Data from 18 completed ALS clinical trials have to date been donated to PRO-ACT, 13 from four pharmaceutical companies (Sanofi, Regeneron, Teva Pharmaceuticals, and Novartis) and the remainder from academic sites participating in the Northeast ALS (NEALS) consortium. Industry provided valuable treatment-arm as well placebo data. Decades of ALS research have resulted in only a single FDA-approved drug, in the mid-1990s, and many companies have abandoned the effort, says Leitner. “So PRO-ACT gave the data donors the opportunity to do something good with the investment they’d made.”
Prize4Life has a seven-year working relationship with NCRI, the coordinating center for the 104-site NEALS consortium. Clinical datasets from NEALS trials, including more than 60,000 bio-samples from ALS patients as well as disease and healthy controls, have always been freely distributed for legitimate research purposes, says Sherman. PRO-ACT essentially takes that concept to the crowdsourced level.
Users of PRO-ACT currently number 125 and are rising “almost daily” in advance of major outreach efforts, says Leitner. Most of them are neither ALS clinicians nor medical researchers, but biostatisticians and others with quantitative expertise.
Anyone with a valid research purpose who agrees to basic terms and conditions (i.e. no data repackaging and reselling) can download the database or portions thereof from the Prize4Life PRO-ACT website, says Sherman. Data subtypes include demographics, family history, laboratory, vital signs and ALS functional measures, and mortality. PRO-ACT currently contains over eight million longitudinally collected data points, inclusive of nearly 1.7 million laboratory test results, ten times the number previously available from NEALS.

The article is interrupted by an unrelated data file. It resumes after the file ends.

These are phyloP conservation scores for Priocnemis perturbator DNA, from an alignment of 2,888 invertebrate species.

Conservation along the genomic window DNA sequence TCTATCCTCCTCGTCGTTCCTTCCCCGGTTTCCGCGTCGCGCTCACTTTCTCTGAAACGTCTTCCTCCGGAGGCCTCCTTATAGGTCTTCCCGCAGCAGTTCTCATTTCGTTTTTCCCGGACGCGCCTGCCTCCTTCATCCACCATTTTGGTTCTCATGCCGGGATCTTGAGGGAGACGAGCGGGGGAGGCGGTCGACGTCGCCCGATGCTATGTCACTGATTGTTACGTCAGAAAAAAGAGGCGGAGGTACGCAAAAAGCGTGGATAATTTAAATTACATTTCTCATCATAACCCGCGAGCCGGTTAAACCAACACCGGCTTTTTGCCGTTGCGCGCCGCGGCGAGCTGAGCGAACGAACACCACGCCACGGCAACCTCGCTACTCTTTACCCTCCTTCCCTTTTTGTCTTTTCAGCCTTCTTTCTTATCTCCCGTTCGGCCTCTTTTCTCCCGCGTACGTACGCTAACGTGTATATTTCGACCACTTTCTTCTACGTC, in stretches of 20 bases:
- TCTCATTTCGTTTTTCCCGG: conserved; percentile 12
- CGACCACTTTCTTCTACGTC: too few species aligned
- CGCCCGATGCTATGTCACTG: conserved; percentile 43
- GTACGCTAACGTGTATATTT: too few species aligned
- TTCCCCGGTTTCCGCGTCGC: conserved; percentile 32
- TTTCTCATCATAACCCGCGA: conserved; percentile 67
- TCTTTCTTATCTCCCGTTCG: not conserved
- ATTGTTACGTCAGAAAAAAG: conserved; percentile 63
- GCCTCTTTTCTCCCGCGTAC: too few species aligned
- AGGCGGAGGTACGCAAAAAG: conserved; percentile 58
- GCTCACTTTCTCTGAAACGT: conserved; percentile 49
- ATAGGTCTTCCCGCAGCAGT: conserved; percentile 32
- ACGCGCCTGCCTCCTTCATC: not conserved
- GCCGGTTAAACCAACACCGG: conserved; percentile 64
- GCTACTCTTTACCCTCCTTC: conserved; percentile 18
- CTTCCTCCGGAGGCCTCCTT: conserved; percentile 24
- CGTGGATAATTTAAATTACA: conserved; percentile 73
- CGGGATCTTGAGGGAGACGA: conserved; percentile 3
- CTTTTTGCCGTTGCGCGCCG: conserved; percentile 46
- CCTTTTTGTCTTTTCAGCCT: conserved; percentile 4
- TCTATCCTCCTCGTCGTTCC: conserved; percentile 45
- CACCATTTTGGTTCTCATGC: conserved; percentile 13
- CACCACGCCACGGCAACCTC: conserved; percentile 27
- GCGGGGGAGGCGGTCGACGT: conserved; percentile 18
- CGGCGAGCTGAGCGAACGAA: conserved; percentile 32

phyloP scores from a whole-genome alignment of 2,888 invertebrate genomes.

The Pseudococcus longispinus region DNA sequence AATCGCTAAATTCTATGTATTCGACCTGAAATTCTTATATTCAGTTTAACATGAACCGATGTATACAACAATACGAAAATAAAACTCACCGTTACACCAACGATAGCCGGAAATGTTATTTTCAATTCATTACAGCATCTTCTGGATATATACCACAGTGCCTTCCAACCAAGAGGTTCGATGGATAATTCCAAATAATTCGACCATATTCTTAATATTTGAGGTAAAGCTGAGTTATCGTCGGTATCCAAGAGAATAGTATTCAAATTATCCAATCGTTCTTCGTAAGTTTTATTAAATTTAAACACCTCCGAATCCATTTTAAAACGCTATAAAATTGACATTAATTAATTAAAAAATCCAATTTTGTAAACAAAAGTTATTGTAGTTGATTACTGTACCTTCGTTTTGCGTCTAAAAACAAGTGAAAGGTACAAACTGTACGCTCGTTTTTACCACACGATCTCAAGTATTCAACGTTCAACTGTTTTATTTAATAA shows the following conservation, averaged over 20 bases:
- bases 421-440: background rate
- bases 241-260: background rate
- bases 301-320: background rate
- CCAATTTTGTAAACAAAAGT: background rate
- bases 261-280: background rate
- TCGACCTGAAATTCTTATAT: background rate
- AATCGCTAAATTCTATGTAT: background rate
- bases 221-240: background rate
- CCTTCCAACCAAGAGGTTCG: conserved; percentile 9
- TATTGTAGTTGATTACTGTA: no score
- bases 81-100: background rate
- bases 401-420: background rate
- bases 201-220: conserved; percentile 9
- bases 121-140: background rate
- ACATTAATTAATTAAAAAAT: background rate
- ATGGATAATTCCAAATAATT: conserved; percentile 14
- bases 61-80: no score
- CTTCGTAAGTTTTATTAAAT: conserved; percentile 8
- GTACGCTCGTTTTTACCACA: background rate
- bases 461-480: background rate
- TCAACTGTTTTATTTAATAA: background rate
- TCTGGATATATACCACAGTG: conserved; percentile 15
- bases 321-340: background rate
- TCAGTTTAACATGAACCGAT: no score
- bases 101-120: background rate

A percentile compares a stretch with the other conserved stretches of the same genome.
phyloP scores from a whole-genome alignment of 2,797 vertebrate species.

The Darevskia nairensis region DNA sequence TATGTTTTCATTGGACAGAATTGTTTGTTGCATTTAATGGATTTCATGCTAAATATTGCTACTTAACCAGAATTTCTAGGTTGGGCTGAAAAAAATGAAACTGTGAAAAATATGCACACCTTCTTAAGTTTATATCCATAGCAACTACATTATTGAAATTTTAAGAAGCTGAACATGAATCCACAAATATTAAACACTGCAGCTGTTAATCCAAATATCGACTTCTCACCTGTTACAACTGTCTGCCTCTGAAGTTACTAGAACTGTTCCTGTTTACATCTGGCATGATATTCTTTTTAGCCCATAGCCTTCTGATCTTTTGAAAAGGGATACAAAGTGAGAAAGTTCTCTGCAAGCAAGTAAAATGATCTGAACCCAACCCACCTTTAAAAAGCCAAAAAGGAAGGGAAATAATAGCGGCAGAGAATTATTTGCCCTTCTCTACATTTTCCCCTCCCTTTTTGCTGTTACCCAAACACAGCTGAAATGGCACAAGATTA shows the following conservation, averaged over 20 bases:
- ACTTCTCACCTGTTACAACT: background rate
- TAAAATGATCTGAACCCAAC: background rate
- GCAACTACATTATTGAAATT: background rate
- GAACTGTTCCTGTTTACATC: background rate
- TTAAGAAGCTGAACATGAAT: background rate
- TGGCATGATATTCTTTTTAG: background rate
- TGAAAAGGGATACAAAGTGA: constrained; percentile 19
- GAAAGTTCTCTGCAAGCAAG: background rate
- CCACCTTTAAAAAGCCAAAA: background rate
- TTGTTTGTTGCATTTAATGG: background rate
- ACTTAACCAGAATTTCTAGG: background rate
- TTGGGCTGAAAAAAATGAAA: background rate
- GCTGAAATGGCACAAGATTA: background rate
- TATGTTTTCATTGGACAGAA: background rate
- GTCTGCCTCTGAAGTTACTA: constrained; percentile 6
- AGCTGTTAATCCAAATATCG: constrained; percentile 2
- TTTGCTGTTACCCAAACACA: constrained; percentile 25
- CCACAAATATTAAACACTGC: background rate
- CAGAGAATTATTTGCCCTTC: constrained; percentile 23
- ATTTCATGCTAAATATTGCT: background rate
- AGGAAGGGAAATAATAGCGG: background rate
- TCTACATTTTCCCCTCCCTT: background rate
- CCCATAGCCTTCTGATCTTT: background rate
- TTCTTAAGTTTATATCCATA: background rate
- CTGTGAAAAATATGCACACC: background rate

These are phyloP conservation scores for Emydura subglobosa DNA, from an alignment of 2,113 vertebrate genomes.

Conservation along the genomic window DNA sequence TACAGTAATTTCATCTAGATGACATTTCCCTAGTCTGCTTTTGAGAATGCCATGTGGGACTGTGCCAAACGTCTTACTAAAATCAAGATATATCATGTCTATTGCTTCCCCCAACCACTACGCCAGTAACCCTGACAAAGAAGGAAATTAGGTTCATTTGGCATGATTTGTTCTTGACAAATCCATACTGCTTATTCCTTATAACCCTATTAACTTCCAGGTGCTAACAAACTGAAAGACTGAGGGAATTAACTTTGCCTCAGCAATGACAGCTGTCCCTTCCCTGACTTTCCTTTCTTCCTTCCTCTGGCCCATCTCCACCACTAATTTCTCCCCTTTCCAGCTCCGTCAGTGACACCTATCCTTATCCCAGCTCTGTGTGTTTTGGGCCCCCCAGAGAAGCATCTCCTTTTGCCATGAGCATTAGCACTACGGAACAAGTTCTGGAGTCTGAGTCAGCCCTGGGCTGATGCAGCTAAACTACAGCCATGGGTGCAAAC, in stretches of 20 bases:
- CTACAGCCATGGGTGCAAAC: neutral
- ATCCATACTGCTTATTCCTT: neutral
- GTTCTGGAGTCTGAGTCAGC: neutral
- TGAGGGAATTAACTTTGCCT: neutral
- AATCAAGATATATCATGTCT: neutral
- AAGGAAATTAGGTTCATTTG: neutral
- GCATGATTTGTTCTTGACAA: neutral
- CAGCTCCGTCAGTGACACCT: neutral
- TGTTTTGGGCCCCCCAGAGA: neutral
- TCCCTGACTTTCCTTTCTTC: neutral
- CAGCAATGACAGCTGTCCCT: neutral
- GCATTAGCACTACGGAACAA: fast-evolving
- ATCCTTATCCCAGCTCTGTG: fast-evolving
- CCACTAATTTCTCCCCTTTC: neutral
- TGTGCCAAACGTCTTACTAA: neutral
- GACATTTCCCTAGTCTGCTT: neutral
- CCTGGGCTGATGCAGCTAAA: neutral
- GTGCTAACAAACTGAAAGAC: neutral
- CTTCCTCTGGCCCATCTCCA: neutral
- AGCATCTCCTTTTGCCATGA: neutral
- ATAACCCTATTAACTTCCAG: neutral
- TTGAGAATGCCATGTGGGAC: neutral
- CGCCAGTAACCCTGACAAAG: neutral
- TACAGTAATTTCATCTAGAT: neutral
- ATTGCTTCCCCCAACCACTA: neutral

PRO-ACT is poised for substantial growth, with at least seven other datasets yet to be added and industry as a whole being noticeably more collaboration-minded, says Leitner. Data from a recently completed phase III ALS trial by Biogen Idec may add between 500 and 1,000 subject records to PRO-ACT by the end of the year. Some other ALS solicitation efforts are being slowed by recent merger and acquisition activity, making the necessary permissions difficult to come by and throwing data possession rights into question.
Charitable funding is being sought to cover the estimated $500,000 annual cost of soliciting, cleaning, and harmonizing data for import into PRO-ACT, says Sherman. Future ALS trials designed to harmonize with the CDS used by PRO-ACT will make it easier to import resulting datasets into the platform.
PRO-ACT is expected to promote collaboration among academic researchers as well as between academia, nonprofits, and industry. It can be used as-is by researchers to learn about neurodegenerative diseases other than ALS, says Sherman. But to benefit the more than 7,000 other rare diseases in the U.S., the concept will need to be replicated many times over.